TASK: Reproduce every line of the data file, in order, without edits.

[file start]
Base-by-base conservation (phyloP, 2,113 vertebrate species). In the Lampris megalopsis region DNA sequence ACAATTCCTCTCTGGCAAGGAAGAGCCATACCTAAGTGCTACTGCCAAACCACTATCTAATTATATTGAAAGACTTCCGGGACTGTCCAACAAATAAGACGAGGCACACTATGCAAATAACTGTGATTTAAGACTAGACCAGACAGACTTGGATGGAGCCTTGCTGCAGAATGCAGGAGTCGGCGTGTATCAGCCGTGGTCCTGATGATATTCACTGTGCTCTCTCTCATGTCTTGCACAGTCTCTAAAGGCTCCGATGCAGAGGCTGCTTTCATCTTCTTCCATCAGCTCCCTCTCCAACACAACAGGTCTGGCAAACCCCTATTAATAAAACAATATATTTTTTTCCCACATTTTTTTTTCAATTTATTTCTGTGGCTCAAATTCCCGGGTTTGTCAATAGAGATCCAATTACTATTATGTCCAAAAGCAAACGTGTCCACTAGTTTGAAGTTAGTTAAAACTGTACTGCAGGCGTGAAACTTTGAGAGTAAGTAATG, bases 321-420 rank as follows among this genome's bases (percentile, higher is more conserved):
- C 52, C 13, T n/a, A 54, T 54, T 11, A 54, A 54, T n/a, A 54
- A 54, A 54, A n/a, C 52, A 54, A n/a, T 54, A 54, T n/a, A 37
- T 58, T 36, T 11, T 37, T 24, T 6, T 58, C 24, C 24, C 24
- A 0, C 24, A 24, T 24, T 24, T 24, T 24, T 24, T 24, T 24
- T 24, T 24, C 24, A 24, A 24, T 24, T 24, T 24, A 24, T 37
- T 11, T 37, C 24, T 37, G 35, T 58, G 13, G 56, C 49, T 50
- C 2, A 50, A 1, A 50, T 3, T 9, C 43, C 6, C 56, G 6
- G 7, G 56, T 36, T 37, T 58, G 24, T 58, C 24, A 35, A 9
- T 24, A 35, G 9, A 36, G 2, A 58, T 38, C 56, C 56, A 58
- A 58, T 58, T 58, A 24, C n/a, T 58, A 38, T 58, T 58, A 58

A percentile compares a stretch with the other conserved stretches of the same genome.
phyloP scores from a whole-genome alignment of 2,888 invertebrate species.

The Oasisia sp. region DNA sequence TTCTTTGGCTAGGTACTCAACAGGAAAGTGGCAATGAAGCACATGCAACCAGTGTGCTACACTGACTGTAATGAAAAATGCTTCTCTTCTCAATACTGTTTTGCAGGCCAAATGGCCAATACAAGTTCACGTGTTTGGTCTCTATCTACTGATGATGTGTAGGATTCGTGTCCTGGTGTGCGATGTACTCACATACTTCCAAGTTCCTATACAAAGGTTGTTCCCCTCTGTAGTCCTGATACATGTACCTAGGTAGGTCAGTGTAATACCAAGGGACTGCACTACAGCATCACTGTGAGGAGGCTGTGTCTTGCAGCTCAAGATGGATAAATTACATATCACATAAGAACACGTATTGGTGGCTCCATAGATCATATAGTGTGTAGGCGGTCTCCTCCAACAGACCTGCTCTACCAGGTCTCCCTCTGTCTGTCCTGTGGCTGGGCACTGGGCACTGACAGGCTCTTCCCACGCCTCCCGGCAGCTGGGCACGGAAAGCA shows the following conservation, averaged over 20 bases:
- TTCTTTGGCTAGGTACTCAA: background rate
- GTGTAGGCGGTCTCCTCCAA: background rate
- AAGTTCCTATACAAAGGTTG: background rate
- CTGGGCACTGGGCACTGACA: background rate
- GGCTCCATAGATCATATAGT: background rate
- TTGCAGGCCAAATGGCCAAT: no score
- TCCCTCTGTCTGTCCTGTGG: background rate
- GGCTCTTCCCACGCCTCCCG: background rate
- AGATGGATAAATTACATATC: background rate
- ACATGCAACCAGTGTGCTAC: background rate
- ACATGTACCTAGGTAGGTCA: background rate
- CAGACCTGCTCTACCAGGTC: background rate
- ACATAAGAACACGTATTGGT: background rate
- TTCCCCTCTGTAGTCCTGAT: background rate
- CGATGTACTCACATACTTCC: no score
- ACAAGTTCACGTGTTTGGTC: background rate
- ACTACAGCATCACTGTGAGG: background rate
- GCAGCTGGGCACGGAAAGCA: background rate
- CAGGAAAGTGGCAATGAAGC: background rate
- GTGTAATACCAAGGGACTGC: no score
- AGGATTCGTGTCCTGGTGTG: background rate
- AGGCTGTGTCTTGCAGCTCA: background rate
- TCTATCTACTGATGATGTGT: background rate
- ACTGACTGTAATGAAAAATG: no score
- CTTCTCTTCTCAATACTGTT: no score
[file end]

Base-by-base conservation (phyloP, 2,113 vertebrate species). In the Lampris megalopsis region DNA sequence ACAATTCCTCTCTGGCAAGGAAGAGCCATACCTAAGTGCTACTGCCAAACCACTATCTAATTATATTGAAAGACTTCCGGGACTGTCCAACAAATAAGACGAGGCACACTATGCAAATAACTGTGATTTAAGACTAGACCAGACAGACTTGGATGGAGCCTTGCTGCAGAATGCAGGAGTCGGCGTGTATCAGCCGTGGTCCTGATGATATTCACTGTGCTCTCTCTCATGTCTTGCACAGTCTCTAAAGGCTCCGATGCAGAGGCTGCTTTCATCTTCTTCCATCAGCTCCCTCTCCAACACAACAGGTCTGGCAAACCCCTATTAATAAAACAATATATTTTTTTCCCACATTTTTTTTTCAATTTATTTCTGTGGCTCAAATTCCCGGGTTTGTCAATAGAGATCCAATTACTATTATGTCCAAAAGCAAACGTGTCCACTAGTTTGAAGTTAGTTAAAACTGTACTGCAGGCGTGAAACTTTGAGAGTAAGTAATG, bases 321-420 rank as follows among this genome's bases (percentile, higher is more conserved):
- C 52, C 13, T n/a, A 54, T 54, T 11, A 54, A 54, T n/a, A 54
- A 54, A 54, A n/a, C 52, A 54, A n/a, T 54, A 54, T n/a, A 37
- T 58, T 36, T 11, T 37, T 24, T 6, T 58, C 24, C 24, C 24
- A 0, C 24, A 24, T 24, T 24, T 24, T 24, T 24, T 24, T 24
- T 24, T 24, C 24, A 24, A 24, T 24, T 24, T 24, A 24, T 37
- T 11, T 37, C 24, T 37, G 35, T 58, G 13, G 56, C 49, T 50
- C 2, A 50, A 1, A 50, T 3, T 9, C 43, C 6, C 56, G 6
- G 7, G 56, T 36, T 37, T 58, G 24, T 58, C 24, A 35, A 9
- T 24, A 35, G 9, A 36, G 2, A 58, T 38, C 56, C 56, A 58
- A 58, T 58, T 58, A 24, C n/a, T 58, A 38, T 58, T 58, A 58

A percentile compares a stretch with the other conserved stretches of the same genome.
phyloP scores from a whole-genome alignment of 2,888 invertebrate species.

The Oasisia sp. region DNA sequence TTCTTTGGCTAGGTACTCAACAGGAAAGTGGCAATGAAGCACATGCAACCAGTGTGCTACACTGACTGTAATGAAAAATGCTTCTCTTCTCAATACTGTTTTGCAGGCCAAATGGCCAATACAAGTTCACGTGTTTGGTCTCTATCTACTGATGATGTGTAGGATTCGTGTCCTGGTGTGCGATGTACTCACATACTTCCAAGTTCCTATACAAAGGTTGTTCCCCTCTGTAGTCCTGATACATGTACCTAGGTAGGTCAGTGTAATACCAAGGGACTGCACTACAGCATCACTGTGAGGAGGCTGTGTCTTGCAGCTCAAGATGGATAAATTACATATCACATAAGAACACGTATTGGTGGCTCCATAGATCATATAGTGTGTAGGCGGTCTCCTCCAACAGACCTGCTCTACCAGGTCTCCCTCTGTCTGTCCTGTGGCTGGGCACTGGGCACTGACAGGCTCTTCCCACGCCTCCCGGCAGCTGGGCACGGAAAGCA shows the following conservation, averaged over 20 bases:
- TTCTTTGGCTAGGTACTCAA: background rate
- GTGTAGGCGGTCTCCTCCAA: background rate
- AAGTTCCTATACAAAGGTTG: background rate
- CTGGGCACTGGGCACTGACA: background rate
- GGCTCCATAGATCATATAGT: background rate
- TTGCAGGCCAAATGGCCAAT: no score
- TCCCTCTGTCTGTCCTGTGG: background rate
- GGCTCTTCCCACGCCTCCCG: background rate
- AGATGGATAAATTACATATC: background rate
- ACATGCAACCAGTGTGCTAC: background rate
- ACATGTACCTAGGTAGGTCA: background rate
- CAGACCTGCTCTACCAGGTC: background rate
- ACATAAGAACACGTATTGGT: background rate
- TTCCCCTCTGTAGTCCTGAT: background rate
- CGATGTACTCACATACTTCC: no score
- ACAAGTTCACGTGTTTGGTC: background rate
- ACTACAGCATCACTGTGAGG: background rate
- GCAGCTGGGCACGGAAAGCA: background rate
- CAGGAAAGTGGCAATGAAGC: background rate
- GTGTAATACCAAGGGACTGC: no score
- AGGATTCGTGTCCTGGTGTG: background rate
- AGGCTGTGTCTTGCAGCTCA: background rate
- TCTATCTACTGATGATGTGT: background rate
- ACTGACTGTAATGAAAAATG: no score
- CTTCTCTTCTCAATACTGTT: no score